Japan pushes Asia-Africa ties
More than 40 African heads of state are expected to meet with leaders of Japan and other Asian countries in late May to find ways to strengthen economic and political cooperation between the two regions. This Tokyo International Conference on African Development (TICAD), scheduled for 28-30 May in Yokohama (30 kilometres south of Tokyo), will be the fourth such gathering since the first one was held in 1993. Since then, TICAD has evolved into a major global framework for policy dialogue on African development issues. It emphasizes African ownership and partnership between Africa and the international community, especially Asia. TICAD IV is being co-organized by the government of Japan, the UN Development Programme (UNDP), the UN Office of the Special Adviser on Africa (OSAA) and the World Bank.
“The time has come for TICAD to make a significant leap forward by effectively taking up mid- and long-term issues for five or ten years into the future,” says Japanese Foreign Minister Masahiko Koumura. Organizers plan to focus the discussions on three broad priority areas: boosting economic growth; ensuring “human security” (including achievement of the Millennium Development Goals and consolidation of peace and democratization); and addressing environmental issues and climate change.
The last conference in 2003 recognized the New Partnership for Africa’s Development (NEPAD) as the continent’s central framework for development and international cooperation. “TICAD is working in collaboration with NEPAD to promote regional integration,” notes Bouna Diouf, UNDP’s TICAD director. It also aims to strengthen the African Union’s efforts to advance peace and good governance and to encourage the domestic and international private sectors to invest more in Africa’s development. TICAD’s recommendations will be fed into the next summit meeting of the Group of Eight industrialized countries, set for July in Hokkaido, Japan.
UN Secretary-General Ban Ki-moon on 25 February launched a multi-year campaign to end violence against women. The campaign will focus on securing national and international support, and funding from governments, businesses and other institutions to tackle the problem. “Violence against women is an issue that cannot wait,” Mr. Ban declared.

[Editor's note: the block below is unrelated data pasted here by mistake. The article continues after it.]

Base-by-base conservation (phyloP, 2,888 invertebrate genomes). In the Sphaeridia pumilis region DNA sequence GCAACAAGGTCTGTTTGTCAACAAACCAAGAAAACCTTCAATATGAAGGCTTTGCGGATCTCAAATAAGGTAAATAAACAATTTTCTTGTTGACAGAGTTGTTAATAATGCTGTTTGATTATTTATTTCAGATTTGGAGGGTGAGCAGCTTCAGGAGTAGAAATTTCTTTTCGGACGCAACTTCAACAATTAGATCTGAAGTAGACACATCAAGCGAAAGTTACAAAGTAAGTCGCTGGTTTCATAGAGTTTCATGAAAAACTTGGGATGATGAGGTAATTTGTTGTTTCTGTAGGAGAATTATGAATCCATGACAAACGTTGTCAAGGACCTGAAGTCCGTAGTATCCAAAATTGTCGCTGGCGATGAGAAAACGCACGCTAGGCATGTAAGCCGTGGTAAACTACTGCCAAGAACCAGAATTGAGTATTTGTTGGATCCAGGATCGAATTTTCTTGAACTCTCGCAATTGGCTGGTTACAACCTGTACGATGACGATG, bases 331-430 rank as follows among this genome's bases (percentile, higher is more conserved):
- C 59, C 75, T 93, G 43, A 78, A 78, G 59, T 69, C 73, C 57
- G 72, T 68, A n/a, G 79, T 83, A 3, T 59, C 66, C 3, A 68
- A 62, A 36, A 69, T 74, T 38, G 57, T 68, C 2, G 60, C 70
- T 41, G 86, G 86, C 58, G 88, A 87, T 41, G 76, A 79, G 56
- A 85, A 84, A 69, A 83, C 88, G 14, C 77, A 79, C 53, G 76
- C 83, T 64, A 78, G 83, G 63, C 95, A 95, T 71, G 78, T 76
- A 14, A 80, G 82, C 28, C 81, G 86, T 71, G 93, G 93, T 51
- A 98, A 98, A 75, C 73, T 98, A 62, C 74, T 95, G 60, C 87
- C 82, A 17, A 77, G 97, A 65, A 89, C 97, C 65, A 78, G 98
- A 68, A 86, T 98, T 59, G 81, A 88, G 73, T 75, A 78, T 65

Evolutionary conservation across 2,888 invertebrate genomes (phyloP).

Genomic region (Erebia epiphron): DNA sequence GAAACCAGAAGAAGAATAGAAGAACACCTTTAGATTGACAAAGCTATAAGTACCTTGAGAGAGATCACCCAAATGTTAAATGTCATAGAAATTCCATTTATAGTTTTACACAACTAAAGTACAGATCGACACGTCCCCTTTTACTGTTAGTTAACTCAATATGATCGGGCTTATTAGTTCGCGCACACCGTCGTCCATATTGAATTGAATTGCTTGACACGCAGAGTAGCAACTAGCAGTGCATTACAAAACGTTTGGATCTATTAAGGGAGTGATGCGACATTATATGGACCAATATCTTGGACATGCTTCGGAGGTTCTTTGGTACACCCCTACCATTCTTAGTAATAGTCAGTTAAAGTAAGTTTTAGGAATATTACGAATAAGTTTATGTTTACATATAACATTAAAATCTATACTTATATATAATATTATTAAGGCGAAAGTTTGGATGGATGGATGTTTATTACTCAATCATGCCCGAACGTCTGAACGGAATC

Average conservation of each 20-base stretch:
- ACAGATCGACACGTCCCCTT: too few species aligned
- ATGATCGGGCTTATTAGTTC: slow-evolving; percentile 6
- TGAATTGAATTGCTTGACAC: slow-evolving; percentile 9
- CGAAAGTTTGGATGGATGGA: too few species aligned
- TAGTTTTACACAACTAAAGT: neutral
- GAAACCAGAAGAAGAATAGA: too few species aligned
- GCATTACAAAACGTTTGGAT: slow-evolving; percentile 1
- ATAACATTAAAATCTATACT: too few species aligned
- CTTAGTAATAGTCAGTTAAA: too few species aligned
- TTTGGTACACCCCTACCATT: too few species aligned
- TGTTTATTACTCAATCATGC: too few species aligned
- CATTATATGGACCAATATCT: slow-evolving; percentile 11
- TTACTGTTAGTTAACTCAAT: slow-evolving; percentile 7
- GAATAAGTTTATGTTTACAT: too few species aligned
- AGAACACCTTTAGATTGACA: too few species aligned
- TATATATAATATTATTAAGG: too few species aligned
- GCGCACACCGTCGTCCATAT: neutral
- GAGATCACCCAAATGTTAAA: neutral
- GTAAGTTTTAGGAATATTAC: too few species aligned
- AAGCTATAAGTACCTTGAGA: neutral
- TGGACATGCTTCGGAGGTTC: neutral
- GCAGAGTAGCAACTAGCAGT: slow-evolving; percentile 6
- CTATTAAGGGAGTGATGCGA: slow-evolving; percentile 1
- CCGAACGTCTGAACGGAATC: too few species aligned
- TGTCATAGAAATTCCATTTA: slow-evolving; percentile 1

The campaign, known as Unite to End Violence Against Women, builds on efforts already under way by civil society groups, women’s movements and agencies such as the UN Development Fund for Women (UNIFEM). It also extends the work of UN Action Against Sexual Violence in Conflict, a multi-agency initiative that addresses rape, sexual slavery and other forms of gender violence as tools of war.
The new campaign will emphasize the need to encourage men to become more actively involved, the Secretary- General said at the launch. “I call on men around the world, Mr. Ban said, “to make clear that violence against women is an act perpetrated by a coward, and that speaking up is a badge of honour.” At a press briefing, Kevin Powell, a male activist and author, said that violence against women is “one of the most critical challenges” facing humanity in the 21st century. “We need to become allies to women,” he said, adding that the problem is not likely to end “until men become partners in ending violence.”
Mr. Jean Ping of Gabon has been elected as the new chairman of the African Union (AU) Commission, replacing Mr. Alpha Oumar Konaré. He previously served as his country’s foreign minister from 1999 to 2008 and as president of the 59th session of the UN General Assembly in 2004. He began his professional career at the UN Educational, Scientific and Cultural Organization (UNESCO) in 1972. He also served as president of the Organization of Petroleum Exporting Countries (OPEC) in 1993.
The UN Secretary-General has appointed Ms. Susana Malcorra of Argentina as the head of the Department of Field Support, at the rank of under-secretary-general. The department was established in July 2007 to provide support to all of the UN’s peace missions worldwide. Prior to this appointment, Ms. Malcorra served as chief operating officer and deputy executive director of the World Food Programme (WFP), overseeing daily emergency and humanitarian operations in more than 80 countries. Ms. Malcorra also has 25 years of experience in the private sector, including leadership roles at International Business Machines (IBM) and Telecom Argentina.
Mr. Ray Chambers of the US has been appointed by the UN Secretary-General as his special envoy for malaria. Mr. Chambers previously was the founder and co-chairman of Malaria No More, co-founder of the National Mentoring Partnership and chairman of the Millennium Promise Alliance.
In January, the UN Secretary-General appointed Mr. Cheikh Sidi Diarra of Mali as the new UN special advisor on Africa, in addition to his existing position as high representative for the least developed countries, landlocked developing countries and small island developing states. Previously, Mr. Diarra served as permanent representative of Mali to the UN in New York.